Each state has its own set of laws regarding how wrongful death claims are handled in civil court. This article examines some key points of Delaware law as it applies to these kinds of cases. We'll look at what a "wrongful death" is, who may bring a wrongful death claim in a civil court, the time limits on filing these types of lawsuits, and the types of damages that might be available in a wrongful death case in Delaware.
Defining Wrongful Death in Delaware
Delaware Code Title 10, Chapter 37 states that a civil case may be brought against "a person whose wrongful act causes the death of another." A "wrongful act" includes any "act, neglect or default" that, if the deceased person had lived, would allow the deceased person to have filed a personal injury case.
One way to think of a wrongful death case is as a variation of a typical personal injury claim. In most personal injury cases, an injured person seeks compensation from someone else whose wrongful, negligent, or reckless act caused the injury. In a wrongful death claim, however, the injury has proved fatal and the injured person is no longer available to bring his or her own claim to court.
If a personal injury claim is filed and then the injured person dies, the estate may take over the case and pursue it as a wrongful death claim in Delaware. If the person against whom the claim is filed dies, the civil case may be filed against the personal representative of that person's estate.
Who May File a Delaware Wrongful Death Case?
In Delaware, wrongful death actions are pursued "for the benefit of the spouse, parent, child, and siblings" of the deceased person.
"Child" includes children born out of wedlock, and "parent" includes parents who were not married to one another at the time the child was born.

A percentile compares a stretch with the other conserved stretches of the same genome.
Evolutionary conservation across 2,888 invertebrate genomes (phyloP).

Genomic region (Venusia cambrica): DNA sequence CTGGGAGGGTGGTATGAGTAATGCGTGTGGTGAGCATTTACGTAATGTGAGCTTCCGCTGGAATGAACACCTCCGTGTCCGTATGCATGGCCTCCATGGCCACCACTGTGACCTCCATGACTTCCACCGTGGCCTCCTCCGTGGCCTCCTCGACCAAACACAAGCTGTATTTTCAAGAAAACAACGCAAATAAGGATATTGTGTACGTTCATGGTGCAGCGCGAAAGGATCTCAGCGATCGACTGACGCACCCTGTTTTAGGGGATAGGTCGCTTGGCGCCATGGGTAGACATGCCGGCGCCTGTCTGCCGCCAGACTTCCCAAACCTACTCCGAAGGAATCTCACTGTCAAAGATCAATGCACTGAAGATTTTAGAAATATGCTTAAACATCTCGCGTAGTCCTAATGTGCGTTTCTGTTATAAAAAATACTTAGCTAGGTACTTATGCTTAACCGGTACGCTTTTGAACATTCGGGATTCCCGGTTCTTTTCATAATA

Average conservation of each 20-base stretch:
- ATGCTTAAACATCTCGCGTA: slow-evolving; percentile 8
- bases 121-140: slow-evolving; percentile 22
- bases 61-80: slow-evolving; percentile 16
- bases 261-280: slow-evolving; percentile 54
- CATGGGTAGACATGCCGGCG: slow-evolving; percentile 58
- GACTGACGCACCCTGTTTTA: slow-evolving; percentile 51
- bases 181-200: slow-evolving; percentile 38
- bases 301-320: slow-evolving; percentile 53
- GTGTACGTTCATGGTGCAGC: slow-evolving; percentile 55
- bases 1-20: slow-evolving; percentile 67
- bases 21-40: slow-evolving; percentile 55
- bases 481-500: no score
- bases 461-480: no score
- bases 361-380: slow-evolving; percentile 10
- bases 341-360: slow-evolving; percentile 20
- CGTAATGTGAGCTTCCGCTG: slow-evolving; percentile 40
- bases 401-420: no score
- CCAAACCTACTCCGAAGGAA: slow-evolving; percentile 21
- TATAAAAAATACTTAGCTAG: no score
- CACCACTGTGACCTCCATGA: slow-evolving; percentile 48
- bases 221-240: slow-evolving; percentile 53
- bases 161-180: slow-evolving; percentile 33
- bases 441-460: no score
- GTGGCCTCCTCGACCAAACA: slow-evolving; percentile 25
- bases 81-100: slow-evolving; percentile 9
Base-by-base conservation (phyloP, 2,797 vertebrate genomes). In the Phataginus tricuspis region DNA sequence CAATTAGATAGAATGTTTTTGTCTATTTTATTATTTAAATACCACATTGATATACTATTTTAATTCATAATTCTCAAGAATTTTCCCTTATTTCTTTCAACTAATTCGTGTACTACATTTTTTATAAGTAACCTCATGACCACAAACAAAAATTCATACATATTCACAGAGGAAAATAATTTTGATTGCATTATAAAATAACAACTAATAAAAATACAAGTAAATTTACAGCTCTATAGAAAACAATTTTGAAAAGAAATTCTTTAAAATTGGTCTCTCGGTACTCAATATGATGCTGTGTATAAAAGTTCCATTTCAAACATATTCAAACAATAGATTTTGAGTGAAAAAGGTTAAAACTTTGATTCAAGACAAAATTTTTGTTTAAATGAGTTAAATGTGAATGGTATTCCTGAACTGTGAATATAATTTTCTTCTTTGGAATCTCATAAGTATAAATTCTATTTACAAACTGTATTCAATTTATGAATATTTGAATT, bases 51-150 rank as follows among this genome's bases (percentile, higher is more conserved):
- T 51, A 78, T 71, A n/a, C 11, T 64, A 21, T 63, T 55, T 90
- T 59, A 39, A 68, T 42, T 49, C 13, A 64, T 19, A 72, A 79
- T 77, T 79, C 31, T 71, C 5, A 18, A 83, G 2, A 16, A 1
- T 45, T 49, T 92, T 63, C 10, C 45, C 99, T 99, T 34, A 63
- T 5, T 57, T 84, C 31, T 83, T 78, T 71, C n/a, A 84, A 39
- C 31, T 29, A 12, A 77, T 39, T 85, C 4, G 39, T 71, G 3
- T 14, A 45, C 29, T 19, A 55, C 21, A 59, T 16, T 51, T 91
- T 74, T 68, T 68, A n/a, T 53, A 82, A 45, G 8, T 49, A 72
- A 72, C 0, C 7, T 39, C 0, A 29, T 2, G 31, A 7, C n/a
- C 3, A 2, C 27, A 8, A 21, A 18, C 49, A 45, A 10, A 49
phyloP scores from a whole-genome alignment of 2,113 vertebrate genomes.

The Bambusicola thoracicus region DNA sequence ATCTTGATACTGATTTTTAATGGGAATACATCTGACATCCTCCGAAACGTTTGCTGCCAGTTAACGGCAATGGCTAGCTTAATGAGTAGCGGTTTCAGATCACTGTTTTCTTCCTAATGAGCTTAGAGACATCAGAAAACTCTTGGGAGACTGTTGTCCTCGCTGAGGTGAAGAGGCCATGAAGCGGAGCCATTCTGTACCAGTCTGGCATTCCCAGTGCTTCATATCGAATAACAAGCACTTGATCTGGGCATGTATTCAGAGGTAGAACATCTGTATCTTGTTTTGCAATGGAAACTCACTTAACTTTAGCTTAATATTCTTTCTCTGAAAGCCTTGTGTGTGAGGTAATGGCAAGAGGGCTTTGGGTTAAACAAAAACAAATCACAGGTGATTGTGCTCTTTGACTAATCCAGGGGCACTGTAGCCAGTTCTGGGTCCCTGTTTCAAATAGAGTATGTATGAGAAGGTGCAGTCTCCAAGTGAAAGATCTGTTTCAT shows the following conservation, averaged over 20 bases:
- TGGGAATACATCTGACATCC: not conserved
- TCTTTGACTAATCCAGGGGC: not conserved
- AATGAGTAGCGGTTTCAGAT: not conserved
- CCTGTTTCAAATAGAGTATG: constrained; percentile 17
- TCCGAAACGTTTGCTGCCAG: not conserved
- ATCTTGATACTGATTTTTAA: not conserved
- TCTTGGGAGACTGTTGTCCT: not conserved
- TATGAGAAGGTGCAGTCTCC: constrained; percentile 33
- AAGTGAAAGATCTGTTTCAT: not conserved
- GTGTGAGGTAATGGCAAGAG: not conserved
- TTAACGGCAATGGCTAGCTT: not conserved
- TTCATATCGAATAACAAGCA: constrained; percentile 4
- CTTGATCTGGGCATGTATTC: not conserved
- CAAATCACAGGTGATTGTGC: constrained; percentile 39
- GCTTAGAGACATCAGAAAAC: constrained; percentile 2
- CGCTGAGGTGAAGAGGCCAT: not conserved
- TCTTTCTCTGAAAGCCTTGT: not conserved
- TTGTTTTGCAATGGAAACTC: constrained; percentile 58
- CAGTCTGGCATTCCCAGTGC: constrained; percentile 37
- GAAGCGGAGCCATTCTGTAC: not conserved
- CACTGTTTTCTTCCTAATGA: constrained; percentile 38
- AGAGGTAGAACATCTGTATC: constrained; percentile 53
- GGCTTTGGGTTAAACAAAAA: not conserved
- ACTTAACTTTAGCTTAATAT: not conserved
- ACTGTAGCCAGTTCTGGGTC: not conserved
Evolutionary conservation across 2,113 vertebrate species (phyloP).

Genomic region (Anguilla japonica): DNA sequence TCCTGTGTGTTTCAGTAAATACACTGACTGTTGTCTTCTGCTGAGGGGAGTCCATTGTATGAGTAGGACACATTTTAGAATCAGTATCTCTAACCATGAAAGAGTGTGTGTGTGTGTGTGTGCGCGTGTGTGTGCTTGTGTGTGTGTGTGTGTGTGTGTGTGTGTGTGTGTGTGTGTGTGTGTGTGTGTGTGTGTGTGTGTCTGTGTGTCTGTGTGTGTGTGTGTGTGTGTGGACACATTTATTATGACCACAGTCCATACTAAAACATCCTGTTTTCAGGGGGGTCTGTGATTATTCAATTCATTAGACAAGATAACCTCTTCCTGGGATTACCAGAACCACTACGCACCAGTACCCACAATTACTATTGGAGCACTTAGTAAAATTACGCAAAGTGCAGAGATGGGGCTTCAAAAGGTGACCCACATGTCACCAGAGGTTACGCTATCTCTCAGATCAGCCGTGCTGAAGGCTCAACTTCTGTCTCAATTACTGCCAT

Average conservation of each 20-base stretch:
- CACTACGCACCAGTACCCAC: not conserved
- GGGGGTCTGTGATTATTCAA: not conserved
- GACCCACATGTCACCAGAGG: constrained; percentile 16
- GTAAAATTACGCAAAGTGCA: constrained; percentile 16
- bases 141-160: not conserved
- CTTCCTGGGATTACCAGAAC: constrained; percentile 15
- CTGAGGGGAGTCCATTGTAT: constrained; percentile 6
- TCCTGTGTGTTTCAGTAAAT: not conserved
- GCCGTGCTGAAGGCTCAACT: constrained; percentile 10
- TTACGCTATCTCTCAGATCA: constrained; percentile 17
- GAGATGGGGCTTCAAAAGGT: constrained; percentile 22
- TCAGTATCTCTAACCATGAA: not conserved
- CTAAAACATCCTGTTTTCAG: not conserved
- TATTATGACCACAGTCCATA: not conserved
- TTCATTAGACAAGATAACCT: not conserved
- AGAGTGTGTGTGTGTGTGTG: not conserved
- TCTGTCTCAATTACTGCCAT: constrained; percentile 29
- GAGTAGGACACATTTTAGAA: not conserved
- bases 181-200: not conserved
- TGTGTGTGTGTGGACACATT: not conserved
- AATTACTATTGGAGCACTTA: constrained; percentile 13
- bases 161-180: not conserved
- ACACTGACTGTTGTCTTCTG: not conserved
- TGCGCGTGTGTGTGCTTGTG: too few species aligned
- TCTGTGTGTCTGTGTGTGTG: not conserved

"Siblings" may either be related to the deceased person through both parents, or through only one parent.
If no spouse, parent, child, or sibling has survived the deceased person, a wrongful death claim may still be filed. In this situation, any damages awarded in the wrongful death claim will be "to the benefit of any person related to the deceased person by blood or marriage."
Damages in a Delaware Wrongful Death Claim
Damages in a Delaware wrongful death claim are paid if the jury finds the defendant liable for the death of the person on whose behalf the case was filed. These monetary damages are divided among the beneficiaries of the deceased person, in proportion to the injuries suffered as a result of the untimely death.
The amount of damages to be awarded in any wrongful death case is decided by the jury, or by the judge if there is no jury. When deciding the amount of damages to award, the judge or jury may consider factors like:
- reasonable funeral and burial expenses
- lost wages and benefits that the deceased person would have earned if he or she had lived
- loss of contributions for spousal or child support
- loss of parental, marital and household services, including the reasonable cost of caring for minor children, and
- mental anguish resulting from the death of a spouse or child.